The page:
By Vanessa De Groot and Dana Worth 07 November 2017

Workplace design is finally adapting to human needs, rather than the other way round. So, how do you make a great office environment?

One of the most striking developments in the corporate world over the past few decades is the extent to which human resources departments have emerged from their back office status, becoming more akin to drivers of value than simple cost centres. 

The change is partly a response to shifting perceptions of productivity. Traditionally defined as the cost of producing revenue, productivity is increasingly seen as the cost to a company to produce long term value that differentiates it from direct competitors.

In this view, higher employee costs can be accommodated as long as whatever is causing that expense (investment in management excellence, better quality output) enables the company to consistently outflank the opposition.

Employee wellbeing becomes a top priority in the new paradigm. Not just because wellbeing ensures workers stay with a company, but because it actually helps them become better, more professional and more innovative workers.

But how to achieve it? There are the gyms and the bike racks, there are the canteens stocked with fresh food, and there are the well-trained managers.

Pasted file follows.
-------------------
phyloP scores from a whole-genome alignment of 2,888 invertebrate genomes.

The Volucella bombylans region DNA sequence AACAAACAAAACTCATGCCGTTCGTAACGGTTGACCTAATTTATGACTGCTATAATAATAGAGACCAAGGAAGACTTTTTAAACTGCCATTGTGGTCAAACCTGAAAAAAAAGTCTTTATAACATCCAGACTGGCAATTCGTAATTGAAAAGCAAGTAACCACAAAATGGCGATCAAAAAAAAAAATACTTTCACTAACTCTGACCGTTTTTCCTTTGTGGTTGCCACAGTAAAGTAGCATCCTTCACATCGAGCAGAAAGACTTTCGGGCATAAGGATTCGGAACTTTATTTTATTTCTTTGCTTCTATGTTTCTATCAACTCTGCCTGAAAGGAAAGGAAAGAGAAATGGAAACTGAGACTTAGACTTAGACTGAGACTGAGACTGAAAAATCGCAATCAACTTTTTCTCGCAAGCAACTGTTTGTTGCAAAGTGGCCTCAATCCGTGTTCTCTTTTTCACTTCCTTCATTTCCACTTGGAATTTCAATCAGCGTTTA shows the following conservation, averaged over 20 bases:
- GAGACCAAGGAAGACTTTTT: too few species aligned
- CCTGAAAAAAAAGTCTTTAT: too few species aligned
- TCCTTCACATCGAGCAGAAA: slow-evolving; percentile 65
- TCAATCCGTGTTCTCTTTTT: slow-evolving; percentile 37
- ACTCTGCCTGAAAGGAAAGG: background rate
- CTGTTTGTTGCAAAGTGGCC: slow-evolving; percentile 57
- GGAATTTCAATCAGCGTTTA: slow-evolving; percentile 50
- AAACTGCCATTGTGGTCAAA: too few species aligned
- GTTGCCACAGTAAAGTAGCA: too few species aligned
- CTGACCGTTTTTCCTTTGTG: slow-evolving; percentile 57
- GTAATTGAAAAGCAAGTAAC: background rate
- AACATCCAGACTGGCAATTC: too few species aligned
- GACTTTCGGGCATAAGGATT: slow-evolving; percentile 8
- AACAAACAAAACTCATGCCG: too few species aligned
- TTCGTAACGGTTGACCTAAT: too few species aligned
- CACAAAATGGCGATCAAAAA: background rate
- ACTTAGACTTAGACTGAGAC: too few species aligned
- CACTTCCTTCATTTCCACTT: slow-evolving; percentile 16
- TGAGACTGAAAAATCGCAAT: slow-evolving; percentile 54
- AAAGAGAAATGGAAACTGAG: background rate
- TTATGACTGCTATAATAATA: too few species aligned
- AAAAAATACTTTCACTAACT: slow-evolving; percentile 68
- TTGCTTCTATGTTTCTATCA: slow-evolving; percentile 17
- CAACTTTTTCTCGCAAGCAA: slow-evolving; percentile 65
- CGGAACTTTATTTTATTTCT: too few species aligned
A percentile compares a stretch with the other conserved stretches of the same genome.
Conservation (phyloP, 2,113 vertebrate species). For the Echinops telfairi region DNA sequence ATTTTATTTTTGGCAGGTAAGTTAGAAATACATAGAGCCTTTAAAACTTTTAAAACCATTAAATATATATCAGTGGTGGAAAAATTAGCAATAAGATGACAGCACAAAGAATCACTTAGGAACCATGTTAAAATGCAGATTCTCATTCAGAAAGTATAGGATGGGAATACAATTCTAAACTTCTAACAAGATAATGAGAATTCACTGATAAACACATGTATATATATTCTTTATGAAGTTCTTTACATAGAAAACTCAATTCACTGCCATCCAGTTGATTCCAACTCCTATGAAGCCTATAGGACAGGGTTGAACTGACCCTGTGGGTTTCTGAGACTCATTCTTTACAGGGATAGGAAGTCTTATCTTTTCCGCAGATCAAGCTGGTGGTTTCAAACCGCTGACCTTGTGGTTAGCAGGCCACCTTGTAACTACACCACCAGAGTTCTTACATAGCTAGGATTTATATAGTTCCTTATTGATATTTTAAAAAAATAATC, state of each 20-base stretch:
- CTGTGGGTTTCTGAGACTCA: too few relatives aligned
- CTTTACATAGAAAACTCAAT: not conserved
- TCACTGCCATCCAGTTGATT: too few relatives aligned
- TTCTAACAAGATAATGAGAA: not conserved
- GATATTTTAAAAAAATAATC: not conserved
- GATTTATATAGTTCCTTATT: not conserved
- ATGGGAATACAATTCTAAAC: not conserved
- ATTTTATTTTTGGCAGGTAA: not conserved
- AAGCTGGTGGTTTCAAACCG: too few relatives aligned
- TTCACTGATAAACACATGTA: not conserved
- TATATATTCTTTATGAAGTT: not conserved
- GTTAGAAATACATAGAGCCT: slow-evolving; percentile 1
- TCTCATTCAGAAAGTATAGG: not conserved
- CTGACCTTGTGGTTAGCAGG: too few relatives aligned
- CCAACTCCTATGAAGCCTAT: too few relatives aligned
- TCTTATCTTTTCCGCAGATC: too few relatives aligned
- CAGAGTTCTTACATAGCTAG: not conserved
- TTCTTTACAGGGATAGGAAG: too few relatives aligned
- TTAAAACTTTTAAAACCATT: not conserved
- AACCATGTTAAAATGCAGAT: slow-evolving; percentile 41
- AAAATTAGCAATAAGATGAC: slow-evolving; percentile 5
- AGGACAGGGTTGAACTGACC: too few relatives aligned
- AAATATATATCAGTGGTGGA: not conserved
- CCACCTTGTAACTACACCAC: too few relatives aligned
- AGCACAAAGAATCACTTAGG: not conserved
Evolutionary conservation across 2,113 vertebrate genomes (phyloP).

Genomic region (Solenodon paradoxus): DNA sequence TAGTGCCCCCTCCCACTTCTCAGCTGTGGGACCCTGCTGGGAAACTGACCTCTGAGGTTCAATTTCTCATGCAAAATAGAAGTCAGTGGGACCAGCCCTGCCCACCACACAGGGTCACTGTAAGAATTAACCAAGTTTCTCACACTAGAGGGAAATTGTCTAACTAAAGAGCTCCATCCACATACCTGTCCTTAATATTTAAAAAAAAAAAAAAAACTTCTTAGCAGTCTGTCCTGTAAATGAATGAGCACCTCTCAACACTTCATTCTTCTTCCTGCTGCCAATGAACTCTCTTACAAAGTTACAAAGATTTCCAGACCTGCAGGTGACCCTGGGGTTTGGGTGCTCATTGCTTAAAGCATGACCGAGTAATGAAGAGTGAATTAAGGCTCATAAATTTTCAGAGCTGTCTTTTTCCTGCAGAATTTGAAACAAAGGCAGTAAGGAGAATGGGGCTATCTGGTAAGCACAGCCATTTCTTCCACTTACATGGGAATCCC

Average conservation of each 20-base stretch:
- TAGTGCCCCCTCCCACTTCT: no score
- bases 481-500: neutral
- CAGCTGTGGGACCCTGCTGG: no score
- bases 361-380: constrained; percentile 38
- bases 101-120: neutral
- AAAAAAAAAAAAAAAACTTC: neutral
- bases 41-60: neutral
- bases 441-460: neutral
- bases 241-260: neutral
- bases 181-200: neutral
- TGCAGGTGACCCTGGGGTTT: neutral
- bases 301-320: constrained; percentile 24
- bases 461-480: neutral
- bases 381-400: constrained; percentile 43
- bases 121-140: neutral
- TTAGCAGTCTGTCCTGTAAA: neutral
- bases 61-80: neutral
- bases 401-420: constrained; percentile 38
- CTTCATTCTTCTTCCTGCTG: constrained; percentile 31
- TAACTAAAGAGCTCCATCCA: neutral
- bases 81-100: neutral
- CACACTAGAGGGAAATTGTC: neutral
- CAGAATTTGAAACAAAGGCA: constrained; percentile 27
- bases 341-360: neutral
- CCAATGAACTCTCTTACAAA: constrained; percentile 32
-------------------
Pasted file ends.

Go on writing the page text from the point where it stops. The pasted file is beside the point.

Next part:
But there is also, and possibly most crucially, the well-designed office space.

Image supplied by Girvan Waugh.

Even companies that are completely committed to providing flexible working solutions generally prefer staff to work in the office rather than at home.

Warwick Waugh, director of Design and Construction company Girvan Waugh, says there’s no one approach to creating physical spaces. His firm is increasingly incorporating a multitude of them all in the one office, to cater for the different wants of staff and clients.

“From having breakout rooms for small group discussions, a corner office, collaborative spaces and quiet rooms, there is a real ensemble of all these different environments,” he explains.

“You can cut and paste all the different options. We’re creating specific micro environments within a corporation and stitching them in to make better built environments for clients.”

HR strategist Rhonda Brighton-Hall is CEO and founder of consultancy mwah (Making Work Absolutely Human).

In early 2017, her organisation and Curtin University produced a research report that distilled what makes us feel good about going to work.

We want to be part of a tribe. Every tribe needs a home, and in the offices we’re creating, you walk in and you’re home. Warwick Waugh, director, Girvan Waugh

Top work motivators

Top of the list, says Brighton-Hall, is purpose. That’s purpose in the sense that you have a clear idea of how your work contributes something of value. After that comes relationships, and the third factor is what Brighton-Hall calls agency. In this context she defines agency as the freedom to decide your own style of work.

When it comes to discussing what makes a good office space, Brighton-Hall zeroes in on the second of the three top factors: relationships.

“Having good relationships, even if it’s only with a few people, is strongly positively correlated with confidence,” Brighton-Hall says.